JG Thirlwell / Foetus interview with Tim Ritchie, Triple J, 1986

This 30 year old, one hour radio interview with JG Thirlwell (aka Foetus / Steroid Maximus / Wiseblood / Clint Ruin and more) was recently was found on cassette & re-mastered by my good friend DJHDD in Sydney.
A fan-based tribute to all three Aussie artists, it serves as the beginning of an archive of lost Antipodean radio-phonic works. JG, himself a native Australian who had just settled in NYC after a period living in London, is interviewed by Tim Ritchie whose rep and standing in DJ lore at radio station Triple J cannot be understated.

Tim Ritchie

DJ HDD gives some context: “Tim Ritchie’ (Australia’s version of John Peel) has been on air for over 30 years, after blagging his way onto Sydney’s Double J airwaves, as a cheeky schoolboy, in the late 70’s. He went on to be the leading force of new music for the national upgrade to Triple J. Introducing an Aussie audience to the weird, wonderful & strange style of the avant garde mash of rock, reggae, dub & industrial dance via his successful ABC National Radio Show, Sound Quality. More than a radio announcer, Tim has been a major DJ in Sydney, including Mardi Gras, Sleaze & numerous clubs, for a good 30 years. Triple J posted him to New York in the 80’s to discover Hip Hop & this interview with Jim Thirlwell is from that time in 1986.”


JGT had just released his album, ‘Nail’, widely thought to be the high water mark of his 80s set of recordings, was visited in NYC by Ritchie and, aside from the three decade-old historical curiosity unearthing such an interview provides, what’s so special about this is the format that it takes. From start to finish the whole piece is a radiophonic collage in itself, sliced and diced to within an inch of its life by Triple J’s wizard of studio engineering John Jacobs (aka Garry Litter), himself a Foetus fan.


To say he goes to town on it is an understatement, vocals are stretched, distorted, stuttered and effected, music is cut, looped, reversed and interjected with spoken word to form a new kind of interview format. Clearly influenced by what acts like Foetus, Sigue Sigue Sputnik and Art of Noise where doing with samplers but only access to basic equipment, the nearest thing I can think of to compare it would be Negativland‘s ‘A Perfect’ Cut’ or some of The Future Sound of London‘s early Test Transmission radio shows – neither of which would be realised for some years at this point.

DJHDD: Tim was never satisfied with the standard 15 questions style, indeed this interview shows the irreverent spontaneity of both Tim’s & Jim’s larrikinism & disdain for the natural order of radio-phonics. Produced by Triple J’s wizard of studio engineering John Jacobs (aka Garry Litter) who used a William Burroughs style, cut & paste stream of consciousness, sampling Jim over his own works. We asked John about how he put it together –

John Jacobs: “It was one of my first radio features as a producer after graduating as an ABC (Australian Broadcasting Corporation) Sound engineer”, remembers John. “I think my work has always benefited from not having been actually trained as a producer. In retrospect I can hear the youthful obsession and earnest overstatement as well as the free wheeling experimental-ism”.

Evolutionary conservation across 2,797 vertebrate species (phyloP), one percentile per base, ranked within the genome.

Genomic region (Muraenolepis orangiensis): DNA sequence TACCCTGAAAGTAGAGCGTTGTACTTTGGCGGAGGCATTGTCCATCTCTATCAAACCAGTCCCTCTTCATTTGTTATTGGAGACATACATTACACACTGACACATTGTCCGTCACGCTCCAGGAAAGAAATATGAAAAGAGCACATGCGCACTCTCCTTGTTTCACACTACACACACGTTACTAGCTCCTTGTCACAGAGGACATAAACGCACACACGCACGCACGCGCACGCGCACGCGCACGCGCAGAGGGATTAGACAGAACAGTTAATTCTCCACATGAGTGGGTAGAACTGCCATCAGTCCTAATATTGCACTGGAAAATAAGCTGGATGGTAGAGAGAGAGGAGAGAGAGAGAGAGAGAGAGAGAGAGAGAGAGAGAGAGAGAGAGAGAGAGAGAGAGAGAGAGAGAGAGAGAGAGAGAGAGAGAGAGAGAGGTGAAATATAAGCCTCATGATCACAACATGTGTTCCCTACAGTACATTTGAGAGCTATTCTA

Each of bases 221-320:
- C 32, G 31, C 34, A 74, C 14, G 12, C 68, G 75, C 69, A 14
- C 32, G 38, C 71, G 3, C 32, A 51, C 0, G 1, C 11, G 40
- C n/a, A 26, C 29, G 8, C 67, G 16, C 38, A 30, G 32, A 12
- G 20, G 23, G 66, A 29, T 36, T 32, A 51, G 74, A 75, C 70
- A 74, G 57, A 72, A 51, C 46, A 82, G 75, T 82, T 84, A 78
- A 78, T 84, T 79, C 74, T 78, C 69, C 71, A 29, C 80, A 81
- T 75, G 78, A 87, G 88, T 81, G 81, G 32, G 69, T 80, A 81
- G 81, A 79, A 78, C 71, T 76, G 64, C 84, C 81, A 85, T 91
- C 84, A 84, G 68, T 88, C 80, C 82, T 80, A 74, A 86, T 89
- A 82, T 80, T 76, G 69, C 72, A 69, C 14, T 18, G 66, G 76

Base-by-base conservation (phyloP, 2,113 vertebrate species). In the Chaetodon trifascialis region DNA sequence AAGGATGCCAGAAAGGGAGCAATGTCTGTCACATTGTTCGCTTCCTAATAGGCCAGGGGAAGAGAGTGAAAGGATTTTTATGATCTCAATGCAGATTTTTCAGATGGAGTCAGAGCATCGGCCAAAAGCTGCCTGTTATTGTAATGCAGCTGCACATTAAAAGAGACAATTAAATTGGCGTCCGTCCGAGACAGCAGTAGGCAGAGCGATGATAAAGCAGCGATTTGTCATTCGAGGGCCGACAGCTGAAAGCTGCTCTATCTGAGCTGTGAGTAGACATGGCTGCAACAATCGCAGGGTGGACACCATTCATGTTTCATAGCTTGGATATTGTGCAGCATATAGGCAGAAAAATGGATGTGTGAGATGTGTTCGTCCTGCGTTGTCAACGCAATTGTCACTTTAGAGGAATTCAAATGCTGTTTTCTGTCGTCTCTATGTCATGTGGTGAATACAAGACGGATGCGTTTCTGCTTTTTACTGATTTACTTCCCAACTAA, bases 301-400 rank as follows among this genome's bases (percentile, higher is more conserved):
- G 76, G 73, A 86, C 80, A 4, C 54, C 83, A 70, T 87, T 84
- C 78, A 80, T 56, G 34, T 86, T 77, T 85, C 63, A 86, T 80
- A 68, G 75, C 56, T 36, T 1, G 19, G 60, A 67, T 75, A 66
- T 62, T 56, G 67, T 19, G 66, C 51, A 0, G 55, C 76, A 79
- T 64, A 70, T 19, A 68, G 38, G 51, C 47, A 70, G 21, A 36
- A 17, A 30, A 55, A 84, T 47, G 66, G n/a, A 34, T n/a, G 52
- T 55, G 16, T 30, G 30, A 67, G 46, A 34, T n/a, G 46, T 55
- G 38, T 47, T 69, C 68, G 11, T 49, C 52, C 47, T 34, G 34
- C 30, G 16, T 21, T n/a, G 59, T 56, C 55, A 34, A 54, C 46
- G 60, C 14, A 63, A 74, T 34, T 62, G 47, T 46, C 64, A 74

SK: How did you do all the edits? Not with tape surely? Did you have a sampler?
JJ: “The main voice and music edits were made cutting analog tape. We had access to an Akai S700 sampler (operated by Athol Spraggs) oh the joys of Maxell Quickdisks :-) We also used a Lexicon Super Prime Time for looping and stutter edits. Other gear; Reverb: Lexicon 224, Phaser: MXR rack, Compressor: UREI 7110, Synth: EMS Synthi AKS, Mixer: Studer A779. There was no fixed multi tracking, the mixes were assembled in short sections with multiple reel to reels mixed down and cut together.”

JohnJacobs studio setup

SK: Did you get voice-over artists to record the lyric inserts?
JJ: “The lyrics were voiced by co-workers. This was all pretty standard radio-phonic feature method and tech. of the time.”

SK: It’s done with such love and attention to detail and the work that’s gone into it is incredible for the time it was made, it’s like a new kind of interview format. Did you do this kind of thing for other interviews?
JJ: “I have made other mixed genre radio experiments. We went on to do a late night series for JJJ called The Works and I also produced The Night Air for Radio National 2002-12″

SK: When I sent this to Jim Thirlwell he wasn’t keen to listen to a 30 year younger version of himself but gave his blessing for us to air it as fans, how do you view it in hindsight?
JJ: “Listening to a thirty years younger version of yourself can make you wince and smile in surprise at the same time. I guess that’s what Jim felt too. I do know that right after it was made he told Tim that he loved it… I would be right chuffed to have my real name associated with it, Garry Litter was just a fun spur of the moment pseudonym.”

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